Puncturing with tubeless tires: while the odds may be slim, it's still possible. Throwing away the tire is an unnecessary waste! Discover how to salvage it with our helpful guide.
When sealant fails to do the job, you might find a sizable hole or even a crack in your tire. Fear not—plug it up and ride on! Alternatively, you can opt to mount an inner tube and cover the crack with a banknote or an empty gel Some riders effortlessly cover numerous rides with a well-placed plug. While success is possible, it's not guaranteed, especially if the damage is in a high-stress area like the sidewall. A wiser approach is to repair the tire at home; after all, tossing it away is wasteful. Here's a step-by-step guide on how to do it.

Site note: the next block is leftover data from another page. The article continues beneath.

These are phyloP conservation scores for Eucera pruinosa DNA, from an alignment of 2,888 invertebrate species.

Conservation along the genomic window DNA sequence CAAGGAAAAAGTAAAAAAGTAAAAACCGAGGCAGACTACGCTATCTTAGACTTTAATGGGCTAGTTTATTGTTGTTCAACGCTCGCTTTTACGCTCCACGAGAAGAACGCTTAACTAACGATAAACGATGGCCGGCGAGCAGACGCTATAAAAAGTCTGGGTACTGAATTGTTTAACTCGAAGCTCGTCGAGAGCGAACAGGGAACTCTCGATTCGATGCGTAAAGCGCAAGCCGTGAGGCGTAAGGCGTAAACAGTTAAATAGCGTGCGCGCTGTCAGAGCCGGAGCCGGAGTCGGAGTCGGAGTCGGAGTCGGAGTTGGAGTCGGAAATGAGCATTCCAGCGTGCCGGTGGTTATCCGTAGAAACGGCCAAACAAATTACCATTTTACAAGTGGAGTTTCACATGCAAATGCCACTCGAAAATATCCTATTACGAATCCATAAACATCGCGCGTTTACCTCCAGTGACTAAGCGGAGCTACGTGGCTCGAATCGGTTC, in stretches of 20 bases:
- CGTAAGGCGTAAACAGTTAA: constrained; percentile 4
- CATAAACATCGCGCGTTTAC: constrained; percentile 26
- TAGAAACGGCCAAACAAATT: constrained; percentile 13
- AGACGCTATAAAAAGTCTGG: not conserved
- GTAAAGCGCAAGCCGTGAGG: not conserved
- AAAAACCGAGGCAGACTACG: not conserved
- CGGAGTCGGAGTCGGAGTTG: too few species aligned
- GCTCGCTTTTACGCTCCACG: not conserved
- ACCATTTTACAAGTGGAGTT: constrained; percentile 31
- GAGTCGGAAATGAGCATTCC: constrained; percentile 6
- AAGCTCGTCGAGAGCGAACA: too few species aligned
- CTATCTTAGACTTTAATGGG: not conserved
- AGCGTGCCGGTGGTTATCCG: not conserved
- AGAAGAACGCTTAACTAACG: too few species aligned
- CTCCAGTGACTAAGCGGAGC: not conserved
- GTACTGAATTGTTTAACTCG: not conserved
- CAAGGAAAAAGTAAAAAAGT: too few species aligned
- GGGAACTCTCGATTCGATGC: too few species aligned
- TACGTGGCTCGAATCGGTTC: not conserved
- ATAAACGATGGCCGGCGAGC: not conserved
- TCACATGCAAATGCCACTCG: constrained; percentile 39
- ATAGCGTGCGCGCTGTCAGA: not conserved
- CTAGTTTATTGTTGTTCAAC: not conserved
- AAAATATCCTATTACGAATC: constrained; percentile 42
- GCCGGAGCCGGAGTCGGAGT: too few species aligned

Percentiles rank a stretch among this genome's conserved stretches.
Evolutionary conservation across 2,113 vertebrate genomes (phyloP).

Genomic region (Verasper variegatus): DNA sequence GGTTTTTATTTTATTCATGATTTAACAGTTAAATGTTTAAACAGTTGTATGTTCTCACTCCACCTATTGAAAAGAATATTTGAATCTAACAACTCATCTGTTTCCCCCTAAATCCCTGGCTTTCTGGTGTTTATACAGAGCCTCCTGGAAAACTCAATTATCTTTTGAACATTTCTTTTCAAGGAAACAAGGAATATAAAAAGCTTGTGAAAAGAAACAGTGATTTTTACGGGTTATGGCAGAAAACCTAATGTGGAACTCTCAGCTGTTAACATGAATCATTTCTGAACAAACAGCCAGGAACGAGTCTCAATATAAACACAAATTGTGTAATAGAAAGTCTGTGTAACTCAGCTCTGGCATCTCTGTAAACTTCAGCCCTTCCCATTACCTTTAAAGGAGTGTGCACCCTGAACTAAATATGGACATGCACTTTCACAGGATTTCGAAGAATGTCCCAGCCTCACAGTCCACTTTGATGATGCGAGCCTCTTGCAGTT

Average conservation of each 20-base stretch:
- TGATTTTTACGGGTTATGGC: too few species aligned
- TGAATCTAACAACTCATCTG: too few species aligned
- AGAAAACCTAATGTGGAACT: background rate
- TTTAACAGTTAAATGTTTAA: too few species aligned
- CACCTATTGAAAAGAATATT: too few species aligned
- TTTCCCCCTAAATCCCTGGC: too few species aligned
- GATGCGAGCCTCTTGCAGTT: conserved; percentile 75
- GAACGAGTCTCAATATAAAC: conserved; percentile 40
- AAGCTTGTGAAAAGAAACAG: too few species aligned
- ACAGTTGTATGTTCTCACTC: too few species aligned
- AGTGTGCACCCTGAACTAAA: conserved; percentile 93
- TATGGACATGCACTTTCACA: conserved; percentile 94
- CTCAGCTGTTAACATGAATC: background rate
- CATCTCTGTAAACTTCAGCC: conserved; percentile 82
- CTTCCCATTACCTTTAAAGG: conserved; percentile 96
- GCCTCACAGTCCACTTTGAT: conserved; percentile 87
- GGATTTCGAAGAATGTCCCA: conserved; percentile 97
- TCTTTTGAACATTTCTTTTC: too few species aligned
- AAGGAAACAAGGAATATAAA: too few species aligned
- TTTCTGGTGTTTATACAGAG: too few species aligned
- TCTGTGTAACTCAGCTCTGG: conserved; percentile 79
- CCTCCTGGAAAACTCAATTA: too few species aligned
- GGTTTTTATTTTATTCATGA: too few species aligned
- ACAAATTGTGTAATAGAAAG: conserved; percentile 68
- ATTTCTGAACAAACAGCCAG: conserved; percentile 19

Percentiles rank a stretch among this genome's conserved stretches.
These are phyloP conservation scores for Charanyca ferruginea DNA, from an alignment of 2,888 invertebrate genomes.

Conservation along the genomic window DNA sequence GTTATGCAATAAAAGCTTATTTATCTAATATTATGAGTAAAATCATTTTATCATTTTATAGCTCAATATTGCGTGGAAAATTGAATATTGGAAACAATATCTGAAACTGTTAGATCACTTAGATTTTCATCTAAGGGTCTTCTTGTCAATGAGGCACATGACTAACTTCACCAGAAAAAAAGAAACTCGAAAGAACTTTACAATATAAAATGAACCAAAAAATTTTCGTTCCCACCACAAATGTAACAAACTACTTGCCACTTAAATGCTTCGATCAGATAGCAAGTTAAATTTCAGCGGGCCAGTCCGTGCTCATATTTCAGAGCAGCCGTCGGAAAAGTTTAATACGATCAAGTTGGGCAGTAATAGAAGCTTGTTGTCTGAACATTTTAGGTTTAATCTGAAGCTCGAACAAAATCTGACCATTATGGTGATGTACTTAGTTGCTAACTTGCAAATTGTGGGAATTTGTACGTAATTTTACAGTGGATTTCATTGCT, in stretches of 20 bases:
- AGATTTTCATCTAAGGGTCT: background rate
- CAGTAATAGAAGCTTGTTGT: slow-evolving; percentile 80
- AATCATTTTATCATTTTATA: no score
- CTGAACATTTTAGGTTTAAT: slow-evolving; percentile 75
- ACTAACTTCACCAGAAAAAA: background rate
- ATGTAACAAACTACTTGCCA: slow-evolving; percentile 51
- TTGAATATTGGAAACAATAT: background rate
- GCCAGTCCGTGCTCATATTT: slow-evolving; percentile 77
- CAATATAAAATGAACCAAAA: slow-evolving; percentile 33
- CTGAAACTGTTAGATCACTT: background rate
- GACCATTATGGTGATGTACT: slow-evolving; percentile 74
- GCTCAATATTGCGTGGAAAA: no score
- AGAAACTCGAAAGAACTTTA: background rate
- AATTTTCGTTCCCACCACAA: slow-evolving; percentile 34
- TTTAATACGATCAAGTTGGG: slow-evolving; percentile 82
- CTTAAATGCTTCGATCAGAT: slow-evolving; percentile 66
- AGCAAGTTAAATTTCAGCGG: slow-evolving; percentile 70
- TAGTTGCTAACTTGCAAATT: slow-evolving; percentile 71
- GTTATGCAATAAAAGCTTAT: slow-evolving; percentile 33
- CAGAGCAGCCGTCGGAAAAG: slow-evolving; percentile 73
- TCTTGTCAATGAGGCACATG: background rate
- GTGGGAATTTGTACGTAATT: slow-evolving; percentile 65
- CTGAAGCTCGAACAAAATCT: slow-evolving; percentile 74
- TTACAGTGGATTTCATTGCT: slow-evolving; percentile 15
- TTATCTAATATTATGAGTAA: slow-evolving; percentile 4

Before we proceed, a quick disclaimer: this repair has its limits. Small holes or cracks are manageable, but a larger crack renders the tire irreparable, and disposal becomes inevitable.
Start by rinsing the rim and tire with a garden hose, then eliminate latex residue using a sanding fleece. The advantage of using a sanding fleece is the dual action of cleaning and sanding in one step. Keep it efficient; a few small latex residues won't cause harm.
Use a clean cloth with substances like spirit, brake cleaner, Dasty, soapy water, or any other degreaser.
Employ special adhesives, such as those from TipTop. Let the solvent dry for a few minutes before applying the patch. Press the patch firmly with a clamp, maintaining pressure with your fingers for a few minutes.
Now, reassemble the tire and replenish it with fresh latex. And you're done!
Check out our updated SHOP. Discounted tickets, promotions, second hand tickets, apparel and much new. New stock every week. Limited offers!